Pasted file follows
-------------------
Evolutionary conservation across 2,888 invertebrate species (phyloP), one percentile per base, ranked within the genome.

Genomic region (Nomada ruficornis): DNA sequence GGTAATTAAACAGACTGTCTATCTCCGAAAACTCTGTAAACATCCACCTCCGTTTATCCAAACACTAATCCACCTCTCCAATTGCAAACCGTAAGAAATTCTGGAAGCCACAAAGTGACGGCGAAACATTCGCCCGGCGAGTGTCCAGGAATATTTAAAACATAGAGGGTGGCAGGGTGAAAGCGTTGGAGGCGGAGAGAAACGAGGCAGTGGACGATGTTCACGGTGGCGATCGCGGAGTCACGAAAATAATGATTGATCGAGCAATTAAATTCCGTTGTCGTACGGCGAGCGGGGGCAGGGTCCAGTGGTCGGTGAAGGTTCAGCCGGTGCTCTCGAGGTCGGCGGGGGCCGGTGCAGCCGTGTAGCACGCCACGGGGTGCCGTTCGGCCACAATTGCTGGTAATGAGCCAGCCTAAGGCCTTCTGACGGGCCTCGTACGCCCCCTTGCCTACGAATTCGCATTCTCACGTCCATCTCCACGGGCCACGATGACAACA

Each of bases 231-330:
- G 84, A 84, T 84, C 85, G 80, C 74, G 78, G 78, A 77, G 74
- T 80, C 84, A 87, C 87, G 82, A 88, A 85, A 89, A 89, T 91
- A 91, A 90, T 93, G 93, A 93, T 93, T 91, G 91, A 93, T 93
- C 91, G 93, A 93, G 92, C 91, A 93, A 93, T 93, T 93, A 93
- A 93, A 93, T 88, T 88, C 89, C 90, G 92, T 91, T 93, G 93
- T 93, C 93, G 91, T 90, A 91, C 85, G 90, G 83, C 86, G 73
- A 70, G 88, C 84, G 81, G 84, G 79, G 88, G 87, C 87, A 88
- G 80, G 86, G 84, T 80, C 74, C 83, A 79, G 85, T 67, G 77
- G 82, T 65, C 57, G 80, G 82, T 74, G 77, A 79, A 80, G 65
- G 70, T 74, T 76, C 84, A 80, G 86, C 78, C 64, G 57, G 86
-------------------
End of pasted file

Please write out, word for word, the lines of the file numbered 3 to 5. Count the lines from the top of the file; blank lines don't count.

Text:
Each of bases 231-330:
- G 84, A 84, T 84, C 85, G 80, C 74, G 78, G 78, A 77, G 74
- T 80, C 84, A 87, C 87, G 82, A 88, A 85, A 89, A 89, T 91